Pros sending problem players packing

Clubs may be starting to show less tolerance for vets causing trouble

December 26, 2003|By Ethan J. Skolnick | Ethan J. Skolnick,SOUTH FLORIDA SUN-SENTINEL

FORT LAUDERDALE, Fla. - Some revolutions may very well start with a whisper.

But can you still start one with a whistle?

During the past few weeks, some NFL and NBA coaches and executives have shown a willingness to blow their whistles on veteran players they deem potentially detrimental to their programs, by poisoning the atmosphere, corrupting impressionable teammates and undermining authority. These decision-makers have done so despite the heavy consequences, not merely to the roster's overall talent level, but also the franchise's financial health.

"They have learned their lessons," says 13-year veteran Rob Burnett, a former Ravens defensive end now with the Miami Dolphins. "Selfishness becomes a cancer in the locker room. There has to be some sort of diplomacy in the moves you make, but when an individual is out for himself, he's not worth the big picture, because eventually he will kill you. Maybe not this week. He might be helping you this week, but eventually it will kill you."

So several teams have fired first, by firing or banishing top players.

The Cleveland Browns waived leading receiver Kevin Johnson because they believed he had let his frustrations about playing time and opportunities affect his play. Team president Carmen Policy submitted a newspaper article as evidence, noting how many times Johnson had been quoted using the first person instead of the collective. The Jacksonville Jaguars claimed Johnson, picking up his remaining $390,000 salary this season and $1.4 million next season. But the Browns' salary cap will still take a $2.1 million hit in 2004.

The Tampa Bay Buccaneers deactivated three-time Pro Bowl receiver Keyshawn Johnson, who had clashed with coach Jon Gruden, expressed a desire to play elsewhere in 2004 and allegedly missed mandatory meetings and workouts. They could not release him, because doing so would have caused a $6.51 million acceleration of his signing bonus and forced the release of several other players to get back under the salary cap. The team, which was responsible for the remainder of his $500,000 salary this season, will either trade or release him this offseason.

The Denver Broncos took quick action against defensive tackle Daryl Gardener, whom they had given a $3 million bonus in the offseason despite a history of disruptive behavior. They suspended him for one game, embarrassed him by showing a tape of his sluggish play to teammates, then suspended him for two more games after he went on radio and called coach Mike Shanahan "that little man up there." Gardener has lost close to $500,000 because of the suspensions and a workout bonus he did not earn in the spring. All this during a season that started late, after Gardener injured his wrist in an offseason fight in a pancake house parking lot.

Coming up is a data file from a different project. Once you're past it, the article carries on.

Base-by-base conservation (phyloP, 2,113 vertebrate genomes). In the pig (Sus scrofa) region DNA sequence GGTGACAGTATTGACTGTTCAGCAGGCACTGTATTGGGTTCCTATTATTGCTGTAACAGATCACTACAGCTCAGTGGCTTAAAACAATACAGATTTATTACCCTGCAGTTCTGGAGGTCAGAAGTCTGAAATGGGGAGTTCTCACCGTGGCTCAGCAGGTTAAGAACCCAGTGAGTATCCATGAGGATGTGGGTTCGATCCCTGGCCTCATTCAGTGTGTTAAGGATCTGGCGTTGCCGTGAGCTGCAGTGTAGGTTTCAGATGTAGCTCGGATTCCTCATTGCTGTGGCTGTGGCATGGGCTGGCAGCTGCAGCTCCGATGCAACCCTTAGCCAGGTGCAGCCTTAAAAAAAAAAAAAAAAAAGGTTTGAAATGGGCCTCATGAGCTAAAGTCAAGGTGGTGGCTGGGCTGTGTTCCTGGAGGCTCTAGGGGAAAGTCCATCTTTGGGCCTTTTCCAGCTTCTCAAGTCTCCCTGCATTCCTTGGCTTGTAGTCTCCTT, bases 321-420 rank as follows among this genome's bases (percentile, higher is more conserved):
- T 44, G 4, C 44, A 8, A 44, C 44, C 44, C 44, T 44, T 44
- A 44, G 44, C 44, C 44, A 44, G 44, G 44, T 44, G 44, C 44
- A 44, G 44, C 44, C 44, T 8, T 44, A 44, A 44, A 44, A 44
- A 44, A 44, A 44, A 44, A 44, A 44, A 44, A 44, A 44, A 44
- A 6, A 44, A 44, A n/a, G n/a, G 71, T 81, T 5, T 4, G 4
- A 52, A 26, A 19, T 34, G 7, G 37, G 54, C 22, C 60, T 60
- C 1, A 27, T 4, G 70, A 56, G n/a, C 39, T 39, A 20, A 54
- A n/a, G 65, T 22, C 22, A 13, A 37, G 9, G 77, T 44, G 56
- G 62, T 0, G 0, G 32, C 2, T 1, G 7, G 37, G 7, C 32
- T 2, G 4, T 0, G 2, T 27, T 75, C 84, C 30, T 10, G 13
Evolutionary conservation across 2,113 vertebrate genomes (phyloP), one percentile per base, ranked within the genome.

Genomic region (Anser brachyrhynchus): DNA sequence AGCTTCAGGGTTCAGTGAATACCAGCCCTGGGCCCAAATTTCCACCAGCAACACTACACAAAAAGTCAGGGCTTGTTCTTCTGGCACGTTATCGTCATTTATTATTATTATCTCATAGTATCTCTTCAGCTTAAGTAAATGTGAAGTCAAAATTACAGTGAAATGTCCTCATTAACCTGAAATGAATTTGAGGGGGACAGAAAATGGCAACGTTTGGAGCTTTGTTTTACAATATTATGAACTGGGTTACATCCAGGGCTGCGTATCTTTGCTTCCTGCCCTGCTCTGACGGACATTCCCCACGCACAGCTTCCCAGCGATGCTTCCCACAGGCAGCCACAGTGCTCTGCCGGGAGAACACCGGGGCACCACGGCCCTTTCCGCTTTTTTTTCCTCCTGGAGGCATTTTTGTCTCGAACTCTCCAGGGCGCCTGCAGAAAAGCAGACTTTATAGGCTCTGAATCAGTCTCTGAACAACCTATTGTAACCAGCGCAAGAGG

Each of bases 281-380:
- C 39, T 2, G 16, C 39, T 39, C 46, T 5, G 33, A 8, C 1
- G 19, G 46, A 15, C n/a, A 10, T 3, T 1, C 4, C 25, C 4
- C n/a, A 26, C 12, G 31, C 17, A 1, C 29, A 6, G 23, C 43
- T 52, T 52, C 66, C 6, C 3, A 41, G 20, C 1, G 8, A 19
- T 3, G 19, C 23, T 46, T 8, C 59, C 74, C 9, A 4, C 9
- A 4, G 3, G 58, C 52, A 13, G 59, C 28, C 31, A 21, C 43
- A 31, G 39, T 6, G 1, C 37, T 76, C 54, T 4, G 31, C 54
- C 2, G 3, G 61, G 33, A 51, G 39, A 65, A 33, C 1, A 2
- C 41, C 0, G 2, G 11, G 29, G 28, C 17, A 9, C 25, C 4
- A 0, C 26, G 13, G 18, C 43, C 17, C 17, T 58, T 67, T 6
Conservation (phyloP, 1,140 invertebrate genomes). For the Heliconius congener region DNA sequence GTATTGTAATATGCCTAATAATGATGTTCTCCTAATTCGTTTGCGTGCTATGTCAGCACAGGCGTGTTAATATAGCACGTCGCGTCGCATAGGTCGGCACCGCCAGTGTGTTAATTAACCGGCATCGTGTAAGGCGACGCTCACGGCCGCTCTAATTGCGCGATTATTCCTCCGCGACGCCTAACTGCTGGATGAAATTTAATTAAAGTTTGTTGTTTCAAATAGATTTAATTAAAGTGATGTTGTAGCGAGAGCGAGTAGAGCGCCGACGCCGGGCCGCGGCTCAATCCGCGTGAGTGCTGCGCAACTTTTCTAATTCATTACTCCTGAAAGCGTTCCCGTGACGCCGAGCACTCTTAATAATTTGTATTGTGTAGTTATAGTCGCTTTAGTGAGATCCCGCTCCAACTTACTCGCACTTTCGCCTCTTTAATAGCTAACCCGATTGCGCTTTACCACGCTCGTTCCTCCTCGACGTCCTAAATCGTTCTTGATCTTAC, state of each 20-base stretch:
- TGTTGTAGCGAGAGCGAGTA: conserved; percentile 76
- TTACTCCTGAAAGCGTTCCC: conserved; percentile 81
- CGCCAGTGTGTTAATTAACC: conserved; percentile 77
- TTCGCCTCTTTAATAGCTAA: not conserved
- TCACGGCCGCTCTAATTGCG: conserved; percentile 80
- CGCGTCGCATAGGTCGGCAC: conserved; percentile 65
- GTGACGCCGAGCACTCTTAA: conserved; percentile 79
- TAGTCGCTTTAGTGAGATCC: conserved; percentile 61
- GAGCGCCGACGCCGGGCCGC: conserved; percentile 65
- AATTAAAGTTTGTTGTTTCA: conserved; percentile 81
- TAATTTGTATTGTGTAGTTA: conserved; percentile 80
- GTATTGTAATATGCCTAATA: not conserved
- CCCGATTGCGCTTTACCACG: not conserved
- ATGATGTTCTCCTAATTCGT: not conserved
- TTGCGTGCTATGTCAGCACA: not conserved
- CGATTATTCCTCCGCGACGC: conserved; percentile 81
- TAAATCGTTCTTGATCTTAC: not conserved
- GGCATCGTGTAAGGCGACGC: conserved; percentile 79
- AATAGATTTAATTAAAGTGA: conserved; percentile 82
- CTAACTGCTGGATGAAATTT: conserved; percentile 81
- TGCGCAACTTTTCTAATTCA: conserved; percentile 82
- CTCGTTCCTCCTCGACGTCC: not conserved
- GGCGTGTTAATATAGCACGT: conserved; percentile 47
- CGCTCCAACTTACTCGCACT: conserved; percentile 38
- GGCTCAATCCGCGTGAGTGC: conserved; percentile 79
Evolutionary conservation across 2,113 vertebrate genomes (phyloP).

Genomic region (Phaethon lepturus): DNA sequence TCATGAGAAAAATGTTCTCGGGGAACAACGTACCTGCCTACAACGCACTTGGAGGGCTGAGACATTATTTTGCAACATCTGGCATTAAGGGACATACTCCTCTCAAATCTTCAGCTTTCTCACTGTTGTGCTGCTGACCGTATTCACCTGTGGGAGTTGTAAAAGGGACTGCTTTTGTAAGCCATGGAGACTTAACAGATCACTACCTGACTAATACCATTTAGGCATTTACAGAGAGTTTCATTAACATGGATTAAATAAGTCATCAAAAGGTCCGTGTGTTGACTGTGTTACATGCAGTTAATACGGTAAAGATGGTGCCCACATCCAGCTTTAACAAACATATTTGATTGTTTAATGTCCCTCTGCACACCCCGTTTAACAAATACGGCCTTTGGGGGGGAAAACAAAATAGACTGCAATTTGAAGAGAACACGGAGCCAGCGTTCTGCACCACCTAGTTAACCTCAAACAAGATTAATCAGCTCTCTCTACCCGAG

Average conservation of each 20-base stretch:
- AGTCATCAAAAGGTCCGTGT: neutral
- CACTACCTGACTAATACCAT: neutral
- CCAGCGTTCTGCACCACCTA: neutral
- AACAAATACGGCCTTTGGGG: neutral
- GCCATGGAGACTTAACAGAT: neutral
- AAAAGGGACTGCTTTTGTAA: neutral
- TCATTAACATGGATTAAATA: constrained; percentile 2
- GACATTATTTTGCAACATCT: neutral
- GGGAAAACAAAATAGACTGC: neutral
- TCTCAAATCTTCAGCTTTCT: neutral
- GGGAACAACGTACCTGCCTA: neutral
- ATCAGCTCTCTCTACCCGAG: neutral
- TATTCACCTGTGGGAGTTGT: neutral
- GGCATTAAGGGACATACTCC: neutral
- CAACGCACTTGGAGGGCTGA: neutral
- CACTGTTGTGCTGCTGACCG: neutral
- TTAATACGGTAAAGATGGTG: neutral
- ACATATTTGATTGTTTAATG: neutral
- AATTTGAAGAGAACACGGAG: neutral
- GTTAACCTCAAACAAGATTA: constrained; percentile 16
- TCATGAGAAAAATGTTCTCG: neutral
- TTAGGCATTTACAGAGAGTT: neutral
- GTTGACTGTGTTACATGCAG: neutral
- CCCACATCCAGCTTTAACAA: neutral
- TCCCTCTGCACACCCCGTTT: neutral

After the second suspension, Shanahan said: "The distraction is with me having to deal with these questions. But I would rather have the distraction than have these players have the distraction. The reason he is not with our football team is that he was a distraction."

Two weeks ago, Denver put Gardener on the non-football injury list to attend to personal issues.

The Seattle Seahawks, coached by Mike Holmgren, benched No. 2 receiver Koren Robinson and linebacker Anthony Simmons for games because of tardiness to a team meeting and bristling at coaching criticism, respectively. The Philadelphia Eagles, coached by Andy Reid, never gave Duce Staley his starting position back after he returned from a holdout. And the Cincinnati Bengals have mixed Rudi Johnson into their backfield rotation with often-disgruntled star Corey Dillon, likely setting up the exit Dillon has sought, just as the franchise has turned the corner.

And in the NBA, where guaranteed contracts put even more power into the hands of players, there are more bosses trying to show they are still boss.

"Character always matters," says 10-year veteran Eddie Jones, a Miami Heat guard in the middle of a guaranteed seven-year, $86 million contract. "It filters to the other players, and coaches don't want to have to deal with that, rightly so. When it filters to guys that are really guys that should be listening to what the coach has to say that don't necessarily have a bad attitude, they go the other direction."

`Earn that respect'

Is there a line, though? Are there players you can't punish?

"I don't know," Jones says. "But what are you going to go do, not deal with a guy like Shaquille [O'Neal]? Do you not deal with somebody of that caliber? I still think you have to discipline them. Got to suspend them or something. Earn that respect, get that respect."

Some NBA teams are trying.

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